13. June 2011 · Comments Off on No Longer Longy School Of Music · Categories: Announcements

Well … not really … but it’s merging …

Almost 100 years after it was founded by a famous oboist named Georges Longy, Cambridge’s Longy School of Music announced Monday it is merging with Bard College, a liberal arts school in upstate New York.


13. June 2011 · Comments Off on Oboe Outside My Little World · Categories: OutsideMyWorld™

Ayelet Rose Gottlieb – Shirat Isha From Tel Aviv Jazz Fest, Feb 2011

Words: Esther Ra’ab
Music: Ayelet Rose Gottlieb

Ayelet Rose Gottlieb — Voice
Yael Zamir — Oboe
Udi Horev — Guitar
Ora Boazson — Horev — Bass
Katia Toobool — Piano
Dani Benedict — Drums

I recently was taken to a video of an adult musician’s performance. The musician was quite pleased and wanted to share with others so the URL to the video was posted in a very public place. Trouble is, the performance was not good at all; it was out of tune, the tone was quite unpleasant, and there really wasn’t any musicality to be heard. I do not mean to sound harsh, but it really was cringe worthy. It made me sad.

It’s possible that some who go to that URL might then post the YouTube video elsewhere to mock the person. I won’t be surprised to see it on Facebook at some point. (Heck, it could go viral for all the wrong reasons). I won’t post it here or anywhere else. I won’t give you the URL if you beg and plead. I won’t tell you how I found out about it. I won’t even tell you what the person’s gender is or what the person’s instrument is. (I will tell you it wasn’t oboe so none of you out there worry about whether I’m talking about you, though.) The person who posted it isn’t a reader of this blog. Of that I am sure.

All I could think was, “What is the teacher of this student doing? Is the teacher honest about the performance? Will the teacher be honest with the student, assuming that teacher will see and hear the video?”

It’s a tricky issue, being a music teacher. We are to encourage while we instruct and point out problems, to be sure, but what does one do if a student believes himself or herself to have a future in music when there really appears — especially when the student is older — to have no potential. Do we continue to encourage (and even lie?) and take the money and run? Do we “owe” the student honesty and gently say, “You don’t appear to have what it takes to do this professionally and you might consider something else,” saving the student from years of expense? Do we not lie, but not tell the truth either, and just hope the student eventually can hear what he or she is doing? (Obviously this student didn’t hear any problems with a performance that was out of tune, rhythmically questionable and all around uncomfortable.)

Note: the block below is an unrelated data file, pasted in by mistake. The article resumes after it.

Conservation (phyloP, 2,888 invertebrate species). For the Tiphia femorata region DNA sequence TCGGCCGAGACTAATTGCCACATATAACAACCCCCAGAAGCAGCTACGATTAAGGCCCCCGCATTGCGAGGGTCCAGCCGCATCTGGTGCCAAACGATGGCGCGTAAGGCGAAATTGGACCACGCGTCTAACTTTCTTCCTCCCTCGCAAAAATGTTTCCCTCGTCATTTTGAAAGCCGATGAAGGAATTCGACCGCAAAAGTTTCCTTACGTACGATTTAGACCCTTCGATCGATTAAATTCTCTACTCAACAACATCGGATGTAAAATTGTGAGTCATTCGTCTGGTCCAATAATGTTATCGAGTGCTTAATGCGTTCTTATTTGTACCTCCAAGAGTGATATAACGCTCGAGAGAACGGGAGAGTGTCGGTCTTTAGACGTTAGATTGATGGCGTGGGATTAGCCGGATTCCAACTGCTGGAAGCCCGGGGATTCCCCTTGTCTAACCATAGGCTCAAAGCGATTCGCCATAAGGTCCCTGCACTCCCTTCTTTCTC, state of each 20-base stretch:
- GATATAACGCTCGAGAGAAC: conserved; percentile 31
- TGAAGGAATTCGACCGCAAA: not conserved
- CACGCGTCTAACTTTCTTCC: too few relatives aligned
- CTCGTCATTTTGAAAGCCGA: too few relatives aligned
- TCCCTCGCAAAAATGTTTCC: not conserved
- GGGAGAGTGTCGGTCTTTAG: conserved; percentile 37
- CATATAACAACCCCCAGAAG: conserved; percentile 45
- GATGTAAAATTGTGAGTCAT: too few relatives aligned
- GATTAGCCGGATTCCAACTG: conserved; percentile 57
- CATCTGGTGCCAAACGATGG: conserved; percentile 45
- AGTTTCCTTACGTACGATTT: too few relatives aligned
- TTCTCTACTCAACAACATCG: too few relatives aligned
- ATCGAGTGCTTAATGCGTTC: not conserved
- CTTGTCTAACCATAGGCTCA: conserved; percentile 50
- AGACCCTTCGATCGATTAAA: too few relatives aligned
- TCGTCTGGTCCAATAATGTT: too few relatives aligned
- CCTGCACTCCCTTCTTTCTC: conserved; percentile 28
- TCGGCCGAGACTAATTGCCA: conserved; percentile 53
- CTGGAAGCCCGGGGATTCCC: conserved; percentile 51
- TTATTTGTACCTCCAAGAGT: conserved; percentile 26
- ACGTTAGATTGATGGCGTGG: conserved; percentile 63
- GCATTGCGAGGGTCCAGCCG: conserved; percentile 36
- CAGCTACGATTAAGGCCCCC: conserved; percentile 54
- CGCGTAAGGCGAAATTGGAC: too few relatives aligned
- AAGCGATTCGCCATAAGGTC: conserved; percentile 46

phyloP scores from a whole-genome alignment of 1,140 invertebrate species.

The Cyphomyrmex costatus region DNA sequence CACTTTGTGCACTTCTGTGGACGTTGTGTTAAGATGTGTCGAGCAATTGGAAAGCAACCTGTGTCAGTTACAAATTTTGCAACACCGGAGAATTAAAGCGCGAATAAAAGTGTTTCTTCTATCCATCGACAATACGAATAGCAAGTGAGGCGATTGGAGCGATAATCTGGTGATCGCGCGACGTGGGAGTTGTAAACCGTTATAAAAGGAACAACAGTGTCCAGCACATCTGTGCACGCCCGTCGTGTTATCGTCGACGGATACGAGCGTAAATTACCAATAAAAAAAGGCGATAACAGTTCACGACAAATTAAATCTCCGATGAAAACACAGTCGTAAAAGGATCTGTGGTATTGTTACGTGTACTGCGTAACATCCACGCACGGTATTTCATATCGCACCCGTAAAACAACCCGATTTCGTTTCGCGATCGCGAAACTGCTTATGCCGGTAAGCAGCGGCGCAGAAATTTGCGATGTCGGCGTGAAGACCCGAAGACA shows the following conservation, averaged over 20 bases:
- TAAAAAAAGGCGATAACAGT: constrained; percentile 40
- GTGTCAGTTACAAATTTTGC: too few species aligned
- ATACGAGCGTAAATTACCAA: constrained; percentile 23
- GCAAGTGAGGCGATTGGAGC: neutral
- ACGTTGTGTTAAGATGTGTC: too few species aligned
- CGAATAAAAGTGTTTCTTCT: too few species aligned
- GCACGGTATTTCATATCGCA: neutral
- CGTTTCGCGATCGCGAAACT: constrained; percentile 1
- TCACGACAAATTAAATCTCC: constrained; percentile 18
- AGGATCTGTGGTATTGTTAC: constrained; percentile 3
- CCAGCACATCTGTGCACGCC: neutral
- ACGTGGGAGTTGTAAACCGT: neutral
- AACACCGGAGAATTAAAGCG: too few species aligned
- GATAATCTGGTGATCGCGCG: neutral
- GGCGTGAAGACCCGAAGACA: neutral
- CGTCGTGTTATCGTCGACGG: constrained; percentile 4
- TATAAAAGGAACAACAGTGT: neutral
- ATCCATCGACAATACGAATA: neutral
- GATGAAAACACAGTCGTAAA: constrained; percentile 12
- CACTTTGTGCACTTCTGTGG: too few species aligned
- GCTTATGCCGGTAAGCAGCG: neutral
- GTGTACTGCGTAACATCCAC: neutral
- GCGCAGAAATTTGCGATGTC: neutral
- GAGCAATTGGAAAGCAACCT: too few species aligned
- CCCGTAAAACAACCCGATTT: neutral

Thoughts, readers? I really do wonder what our responsibility is to, especially, these older students who think they have a career ahead of them. It’s one thing to do music for enjoyment, and I’m ALL for that, but this person really did think a career was a strong possibility. I just felt bad and a bit embarrassed for the individual. But maybe I’m over reacting. I do that a lot.

13. June 2011 · 2 comments · Categories: FBQD

my metronome sucks. Worst one ever and it’s killing oboe rehearsal.

13. June 2011 · Comments Off on For Your Listening Enjoyment · Categories: For Your Listening Enjoyment, Videos

Man, this really makes me want to play some Handel. He’s always so much fun! (Well, except some of his works for solo oboe, which are just awkward and difficult for me!)

Here’s what is written beneath the video:
La ORQUESTA SINFÓNICA DE RADIOTELEVISIÓN ESPAÑOLA interpreta un fragmento de la “Música Acuática”, HWV 348, de George Friedrich Händel, bajo la dirección del maestro Antonio Ros Marbá.

Mención especial por su destacada actuación merece el solista de oboe, Francisco Javier Sancho, así como los trompistas José García Gutiérrez y Jesús Troya.

13. June 2011 · 1 comment · Categories: TQOD

he didn’t appreciate my talent for the oboe, a magnificent, grand instrument that has sadly fallen from the great heights of yesteryear…

13. June 2011 · Comments Off on Asked Online · Categories: Asked Online

Question: Is an oboe higher in pitch than a clarinet?
In: Woodwind Instruments, Clarinet, Oboe [Edit categories]

Answer: Oboe is about as high as the flute, so much higher